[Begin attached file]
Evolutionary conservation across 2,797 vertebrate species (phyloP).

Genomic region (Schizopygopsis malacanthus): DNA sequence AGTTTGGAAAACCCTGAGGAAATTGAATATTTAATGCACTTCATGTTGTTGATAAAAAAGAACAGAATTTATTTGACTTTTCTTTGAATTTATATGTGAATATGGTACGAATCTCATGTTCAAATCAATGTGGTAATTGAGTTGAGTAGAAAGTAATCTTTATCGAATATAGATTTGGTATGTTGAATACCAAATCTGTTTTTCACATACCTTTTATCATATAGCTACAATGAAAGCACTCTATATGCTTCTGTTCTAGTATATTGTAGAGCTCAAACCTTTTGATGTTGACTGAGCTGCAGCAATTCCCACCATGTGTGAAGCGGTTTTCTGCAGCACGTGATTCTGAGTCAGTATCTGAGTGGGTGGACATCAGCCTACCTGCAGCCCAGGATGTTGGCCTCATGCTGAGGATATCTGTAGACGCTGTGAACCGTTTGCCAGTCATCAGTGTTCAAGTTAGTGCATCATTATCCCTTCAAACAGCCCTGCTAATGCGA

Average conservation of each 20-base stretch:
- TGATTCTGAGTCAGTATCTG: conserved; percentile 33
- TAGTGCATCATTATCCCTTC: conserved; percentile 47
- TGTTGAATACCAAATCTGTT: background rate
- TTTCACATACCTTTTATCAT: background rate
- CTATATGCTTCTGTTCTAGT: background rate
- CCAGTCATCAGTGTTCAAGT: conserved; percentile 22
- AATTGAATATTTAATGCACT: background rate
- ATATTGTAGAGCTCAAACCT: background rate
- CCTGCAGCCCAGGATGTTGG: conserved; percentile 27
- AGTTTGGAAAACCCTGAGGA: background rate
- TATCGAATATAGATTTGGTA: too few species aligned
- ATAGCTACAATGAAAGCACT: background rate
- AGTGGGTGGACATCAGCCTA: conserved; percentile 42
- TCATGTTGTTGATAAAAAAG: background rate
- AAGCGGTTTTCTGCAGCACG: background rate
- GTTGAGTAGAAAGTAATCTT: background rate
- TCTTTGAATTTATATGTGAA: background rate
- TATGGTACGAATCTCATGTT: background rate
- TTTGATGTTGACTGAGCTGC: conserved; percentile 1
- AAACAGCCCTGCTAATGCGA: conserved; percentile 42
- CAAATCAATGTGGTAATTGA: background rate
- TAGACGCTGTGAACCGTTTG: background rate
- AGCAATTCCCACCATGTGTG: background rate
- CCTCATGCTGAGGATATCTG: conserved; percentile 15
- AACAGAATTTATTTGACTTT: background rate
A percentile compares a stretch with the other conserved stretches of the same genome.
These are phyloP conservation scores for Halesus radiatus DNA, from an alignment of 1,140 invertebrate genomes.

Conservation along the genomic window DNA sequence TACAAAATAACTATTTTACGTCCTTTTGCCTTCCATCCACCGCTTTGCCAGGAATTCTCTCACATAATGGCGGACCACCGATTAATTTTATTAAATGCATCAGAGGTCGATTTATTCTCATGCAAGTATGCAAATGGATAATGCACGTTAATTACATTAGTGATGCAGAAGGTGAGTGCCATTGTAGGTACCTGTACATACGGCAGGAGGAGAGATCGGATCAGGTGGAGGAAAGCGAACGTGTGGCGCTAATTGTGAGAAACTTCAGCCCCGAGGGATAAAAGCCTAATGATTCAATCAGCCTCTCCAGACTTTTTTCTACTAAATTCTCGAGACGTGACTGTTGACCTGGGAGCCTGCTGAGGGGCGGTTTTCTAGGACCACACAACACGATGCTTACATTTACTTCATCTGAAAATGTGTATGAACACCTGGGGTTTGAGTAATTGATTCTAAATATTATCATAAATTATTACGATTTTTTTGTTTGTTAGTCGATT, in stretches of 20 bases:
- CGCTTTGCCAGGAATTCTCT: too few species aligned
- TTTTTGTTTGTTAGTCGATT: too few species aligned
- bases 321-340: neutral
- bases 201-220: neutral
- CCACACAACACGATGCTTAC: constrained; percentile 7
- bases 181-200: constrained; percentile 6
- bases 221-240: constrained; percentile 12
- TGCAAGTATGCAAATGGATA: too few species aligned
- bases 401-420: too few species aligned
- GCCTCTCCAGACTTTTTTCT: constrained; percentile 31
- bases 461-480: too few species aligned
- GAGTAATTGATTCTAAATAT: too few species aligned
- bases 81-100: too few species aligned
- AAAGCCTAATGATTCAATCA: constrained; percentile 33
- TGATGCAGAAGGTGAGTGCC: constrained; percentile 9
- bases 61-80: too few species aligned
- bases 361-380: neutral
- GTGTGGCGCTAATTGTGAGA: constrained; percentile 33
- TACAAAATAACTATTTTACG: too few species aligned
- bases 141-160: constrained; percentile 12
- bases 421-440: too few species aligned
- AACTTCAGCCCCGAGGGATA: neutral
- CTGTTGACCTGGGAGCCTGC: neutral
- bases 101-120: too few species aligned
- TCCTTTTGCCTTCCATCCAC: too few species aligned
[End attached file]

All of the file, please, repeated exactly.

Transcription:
Evolutionary conservation across 2,797 vertebrate species (phyloP).

Genomic region (Schizopygopsis malacanthus): DNA sequence AGTTTGGAAAACCCTGAGGAAATTGAATATTTAATGCACTTCATGTTGTTGATAAAAAAGAACAGAATTTATTTGACTTTTCTTTGAATTTATATGTGAATATGGTACGAATCTCATGTTCAAATCAATGTGGTAATTGAGTTGAGTAGAAAGTAATCTTTATCGAATATAGATTTGGTATGTTGAATACCAAATCTGTTTTTCACATACCTTTTATCATATAGCTACAATGAAAGCACTCTATATGCTTCTGTTCTAGTATATTGTAGAGCTCAAACCTTTTGATGTTGACTGAGCTGCAGCAATTCCCACCATGTGTGAAGCGGTTTTCTGCAGCACGTGATTCTGAGTCAGTATCTGAGTGGGTGGACATCAGCCTACCTGCAGCCCAGGATGTTGGCCTCATGCTGAGGATATCTGTAGACGCTGTGAACCGTTTGCCAGTCATCAGTGTTCAAGTTAGTGCATCATTATCCCTTCAAACAGCCCTGCTAATGCGA

Average conservation of each 20-base stretch:
- TGATTCTGAGTCAGTATCTG: conserved; percentile 33
- TAGTGCATCATTATCCCTTC: conserved; percentile 47
- TGTTGAATACCAAATCTGTT: background rate
- TTTCACATACCTTTTATCAT: background rate
- CTATATGCTTCTGTTCTAGT: background rate
- CCAGTCATCAGTGTTCAAGT: conserved; percentile 22
- AATTGAATATTTAATGCACT: background rate
- ATATTGTAGAGCTCAAACCT: background rate
- CCTGCAGCCCAGGATGTTGG: conserved; percentile 27
- AGTTTGGAAAACCCTGAGGA: background rate
- TATCGAATATAGATTTGGTA: too few species aligned
- ATAGCTACAATGAAAGCACT: background rate
- AGTGGGTGGACATCAGCCTA: conserved; percentile 42
- TCATGTTGTTGATAAAAAAG: background rate
- AAGCGGTTTTCTGCAGCACG: background rate
- GTTGAGTAGAAAGTAATCTT: background rate
- TCTTTGAATTTATATGTGAA: background rate
- TATGGTACGAATCTCATGTT: background rate
- TTTGATGTTGACTGAGCTGC: conserved; percentile 1
- AAACAGCCCTGCTAATGCGA: conserved; percentile 42
- CAAATCAATGTGGTAATTGA: background rate
- TAGACGCTGTGAACCGTTTG: background rate
- AGCAATTCCCACCATGTGTG: background rate
- CCTCATGCTGAGGATATCTG: conserved; percentile 15
- AACAGAATTTATTTGACTTT: background rate
A percentile compares a stretch with the other conserved stretches of the same genome.
These are phyloP conservation scores for Halesus radiatus DNA, from an alignment of 1,140 invertebrate genomes.

Conservation along the genomic window DNA sequence TACAAAATAACTATTTTACGTCCTTTTGCCTTCCATCCACCGCTTTGCCAGGAATTCTCTCACATAATGGCGGACCACCGATTAATTTTATTAAATGCATCAGAGGTCGATTTATTCTCATGCAAGTATGCAAATGGATAATGCACGTTAATTACATTAGTGATGCAGAAGGTGAGTGCCATTGTAGGTACCTGTACATACGGCAGGAGGAGAGATCGGATCAGGTGGAGGAAAGCGAACGTGTGGCGCTAATTGTGAGAAACTTCAGCCCCGAGGGATAAAAGCCTAATGATTCAATCAGCCTCTCCAGACTTTTTTCTACTAAATTCTCGAGACGTGACTGTTGACCTGGGAGCCTGCTGAGGGGCGGTTTTCTAGGACCACACAACACGATGCTTACATTTACTTCATCTGAAAATGTGTATGAACACCTGGGGTTTGAGTAATTGATTCTAAATATTATCATAAATTATTACGATTTTTTTGTTTGTTAGTCGATT, in stretches of 20 bases:
- CGCTTTGCCAGGAATTCTCT: too few species aligned
- TTTTTGTTTGTTAGTCGATT: too few species aligned
- bases 321-340: neutral
- bases 201-220: neutral
- CCACACAACACGATGCTTAC: constrained; percentile 7
- bases 181-200: constrained; percentile 6
- bases 221-240: constrained; percentile 12
- TGCAAGTATGCAAATGGATA: too few species aligned
- bases 401-420: too few species aligned
- GCCTCTCCAGACTTTTTTCT: constrained; percentile 31
- bases 461-480: too few species aligned
- GAGTAATTGATTCTAAATAT: too few species aligned
- bases 81-100: too few species aligned
- AAAGCCTAATGATTCAATCA: constrained; percentile 33
- TGATGCAGAAGGTGAGTGCC: constrained; percentile 9
- bases 61-80: too few species aligned
- bases 361-380: neutral
- GTGTGGCGCTAATTGTGAGA: constrained; percentile 33
- TACAAAATAACTATTTTACG: too few species aligned
- bases 141-160: constrained; percentile 12
- bases 421-440: too few species aligned
- AACTTCAGCCCCGAGGGATA: neutral
- CTGTTGACCTGGGAGCCTGC: neutral
- bases 101-120: too few species aligned
- TCCTTTTGCCTTCCATCCAC: too few species aligned